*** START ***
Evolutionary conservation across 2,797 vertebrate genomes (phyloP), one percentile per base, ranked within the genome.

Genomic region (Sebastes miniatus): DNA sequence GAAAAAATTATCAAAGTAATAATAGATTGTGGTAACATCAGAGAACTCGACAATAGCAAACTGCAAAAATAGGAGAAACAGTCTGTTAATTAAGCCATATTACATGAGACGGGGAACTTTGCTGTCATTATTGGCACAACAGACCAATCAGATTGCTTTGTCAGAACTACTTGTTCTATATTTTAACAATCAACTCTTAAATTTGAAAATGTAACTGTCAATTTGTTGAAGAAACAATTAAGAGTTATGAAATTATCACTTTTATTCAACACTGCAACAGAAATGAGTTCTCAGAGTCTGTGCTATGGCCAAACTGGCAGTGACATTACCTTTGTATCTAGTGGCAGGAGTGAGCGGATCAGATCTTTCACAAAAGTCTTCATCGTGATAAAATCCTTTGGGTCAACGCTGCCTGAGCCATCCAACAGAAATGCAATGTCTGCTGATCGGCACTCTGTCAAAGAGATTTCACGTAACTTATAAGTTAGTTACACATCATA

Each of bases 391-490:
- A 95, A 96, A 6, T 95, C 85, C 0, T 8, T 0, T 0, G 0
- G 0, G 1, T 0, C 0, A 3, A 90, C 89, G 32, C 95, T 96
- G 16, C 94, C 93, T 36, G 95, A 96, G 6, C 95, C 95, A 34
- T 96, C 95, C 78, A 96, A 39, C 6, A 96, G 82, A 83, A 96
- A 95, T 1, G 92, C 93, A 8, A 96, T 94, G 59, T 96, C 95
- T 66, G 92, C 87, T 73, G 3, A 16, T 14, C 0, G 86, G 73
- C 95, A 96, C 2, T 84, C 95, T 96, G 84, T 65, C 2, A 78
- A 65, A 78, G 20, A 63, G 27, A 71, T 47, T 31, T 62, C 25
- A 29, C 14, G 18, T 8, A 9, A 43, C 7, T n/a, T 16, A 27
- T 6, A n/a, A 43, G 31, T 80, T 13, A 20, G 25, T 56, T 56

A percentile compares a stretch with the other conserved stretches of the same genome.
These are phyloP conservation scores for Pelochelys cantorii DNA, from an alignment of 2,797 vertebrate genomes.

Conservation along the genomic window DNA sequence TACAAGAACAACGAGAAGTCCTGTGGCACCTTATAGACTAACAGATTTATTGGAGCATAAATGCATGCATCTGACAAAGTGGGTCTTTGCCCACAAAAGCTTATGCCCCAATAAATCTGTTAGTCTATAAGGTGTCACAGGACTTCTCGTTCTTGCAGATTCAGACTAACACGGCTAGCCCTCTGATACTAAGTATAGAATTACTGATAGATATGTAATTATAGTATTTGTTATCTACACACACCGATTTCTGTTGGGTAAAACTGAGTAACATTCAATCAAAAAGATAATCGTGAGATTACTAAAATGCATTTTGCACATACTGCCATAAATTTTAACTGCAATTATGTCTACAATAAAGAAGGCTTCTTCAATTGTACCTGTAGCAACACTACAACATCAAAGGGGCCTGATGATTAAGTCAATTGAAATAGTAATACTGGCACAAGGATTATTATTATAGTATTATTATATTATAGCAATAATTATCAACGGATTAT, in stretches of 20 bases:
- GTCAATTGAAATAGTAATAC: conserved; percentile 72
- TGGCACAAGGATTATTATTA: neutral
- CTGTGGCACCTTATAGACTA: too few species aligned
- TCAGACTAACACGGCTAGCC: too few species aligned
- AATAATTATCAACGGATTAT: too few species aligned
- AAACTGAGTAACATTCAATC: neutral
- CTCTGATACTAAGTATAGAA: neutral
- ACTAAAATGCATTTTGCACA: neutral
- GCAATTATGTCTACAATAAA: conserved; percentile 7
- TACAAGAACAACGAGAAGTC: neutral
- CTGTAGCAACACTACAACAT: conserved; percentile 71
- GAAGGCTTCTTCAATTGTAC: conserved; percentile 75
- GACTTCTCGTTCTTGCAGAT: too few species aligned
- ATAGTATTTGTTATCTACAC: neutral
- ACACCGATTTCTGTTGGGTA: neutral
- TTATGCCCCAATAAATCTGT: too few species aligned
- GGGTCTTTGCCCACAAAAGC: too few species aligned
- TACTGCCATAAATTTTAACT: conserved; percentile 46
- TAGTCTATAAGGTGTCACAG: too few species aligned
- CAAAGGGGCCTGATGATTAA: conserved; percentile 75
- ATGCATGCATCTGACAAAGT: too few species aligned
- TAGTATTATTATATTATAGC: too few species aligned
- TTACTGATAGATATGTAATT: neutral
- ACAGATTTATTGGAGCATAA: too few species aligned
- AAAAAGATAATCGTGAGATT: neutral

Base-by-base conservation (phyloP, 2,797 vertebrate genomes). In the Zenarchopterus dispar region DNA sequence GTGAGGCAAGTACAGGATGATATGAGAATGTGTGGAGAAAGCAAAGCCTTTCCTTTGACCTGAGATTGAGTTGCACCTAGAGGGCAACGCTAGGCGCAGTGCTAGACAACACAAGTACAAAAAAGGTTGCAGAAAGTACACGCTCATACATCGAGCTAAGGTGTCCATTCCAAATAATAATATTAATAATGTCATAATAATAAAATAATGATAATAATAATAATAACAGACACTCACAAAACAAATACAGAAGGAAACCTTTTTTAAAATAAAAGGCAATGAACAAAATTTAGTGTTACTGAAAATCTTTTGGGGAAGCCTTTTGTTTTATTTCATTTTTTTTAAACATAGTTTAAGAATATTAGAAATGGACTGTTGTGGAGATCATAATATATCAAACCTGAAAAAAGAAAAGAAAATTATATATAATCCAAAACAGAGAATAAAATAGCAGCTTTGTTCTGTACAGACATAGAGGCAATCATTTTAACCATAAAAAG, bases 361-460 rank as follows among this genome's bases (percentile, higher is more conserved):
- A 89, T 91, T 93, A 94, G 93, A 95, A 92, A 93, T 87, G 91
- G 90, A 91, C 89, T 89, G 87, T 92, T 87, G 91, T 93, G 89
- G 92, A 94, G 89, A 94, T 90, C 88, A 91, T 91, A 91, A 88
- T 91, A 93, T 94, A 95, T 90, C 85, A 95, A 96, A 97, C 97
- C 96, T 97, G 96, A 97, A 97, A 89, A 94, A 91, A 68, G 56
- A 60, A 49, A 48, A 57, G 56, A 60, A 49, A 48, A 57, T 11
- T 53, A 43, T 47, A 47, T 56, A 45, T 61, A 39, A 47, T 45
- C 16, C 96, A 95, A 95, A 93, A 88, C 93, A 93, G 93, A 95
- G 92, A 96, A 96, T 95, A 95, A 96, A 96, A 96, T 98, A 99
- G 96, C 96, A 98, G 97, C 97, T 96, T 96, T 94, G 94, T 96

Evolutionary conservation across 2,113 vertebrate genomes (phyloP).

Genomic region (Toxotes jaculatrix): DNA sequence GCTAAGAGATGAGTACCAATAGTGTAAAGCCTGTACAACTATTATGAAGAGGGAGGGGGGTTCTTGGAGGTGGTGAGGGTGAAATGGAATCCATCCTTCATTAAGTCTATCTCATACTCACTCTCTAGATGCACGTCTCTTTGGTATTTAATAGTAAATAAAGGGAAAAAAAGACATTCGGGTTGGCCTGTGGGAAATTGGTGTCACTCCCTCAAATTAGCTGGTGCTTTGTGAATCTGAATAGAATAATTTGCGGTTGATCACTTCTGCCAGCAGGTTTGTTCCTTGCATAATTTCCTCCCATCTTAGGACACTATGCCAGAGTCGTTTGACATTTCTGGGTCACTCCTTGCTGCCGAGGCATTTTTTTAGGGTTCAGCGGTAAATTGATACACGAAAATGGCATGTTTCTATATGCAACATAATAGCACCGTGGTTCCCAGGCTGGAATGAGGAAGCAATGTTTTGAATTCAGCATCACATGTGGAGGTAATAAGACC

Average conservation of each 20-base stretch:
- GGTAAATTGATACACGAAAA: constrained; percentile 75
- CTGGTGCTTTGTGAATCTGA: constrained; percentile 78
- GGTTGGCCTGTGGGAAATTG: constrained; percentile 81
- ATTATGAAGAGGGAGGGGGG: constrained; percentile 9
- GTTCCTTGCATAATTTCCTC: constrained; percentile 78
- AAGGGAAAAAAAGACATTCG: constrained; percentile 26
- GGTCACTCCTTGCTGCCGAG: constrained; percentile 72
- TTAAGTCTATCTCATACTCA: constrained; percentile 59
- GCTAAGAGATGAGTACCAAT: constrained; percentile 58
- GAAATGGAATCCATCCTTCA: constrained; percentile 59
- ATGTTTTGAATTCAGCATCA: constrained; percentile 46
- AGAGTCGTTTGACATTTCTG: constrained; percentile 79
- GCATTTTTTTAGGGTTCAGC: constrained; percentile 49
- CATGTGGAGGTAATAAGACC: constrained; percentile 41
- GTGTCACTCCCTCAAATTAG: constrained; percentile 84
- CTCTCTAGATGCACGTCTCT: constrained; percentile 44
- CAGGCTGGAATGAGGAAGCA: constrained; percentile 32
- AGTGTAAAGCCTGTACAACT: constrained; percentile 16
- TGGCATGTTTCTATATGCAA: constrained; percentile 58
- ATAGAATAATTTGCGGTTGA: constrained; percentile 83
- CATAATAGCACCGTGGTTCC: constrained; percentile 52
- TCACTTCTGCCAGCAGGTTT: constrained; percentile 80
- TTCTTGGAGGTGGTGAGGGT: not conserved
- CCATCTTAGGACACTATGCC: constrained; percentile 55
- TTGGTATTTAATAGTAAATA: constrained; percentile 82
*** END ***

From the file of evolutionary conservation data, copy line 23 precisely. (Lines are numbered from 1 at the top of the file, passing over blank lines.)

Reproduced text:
- CTCTGATACTAAGTATAGAA: neutral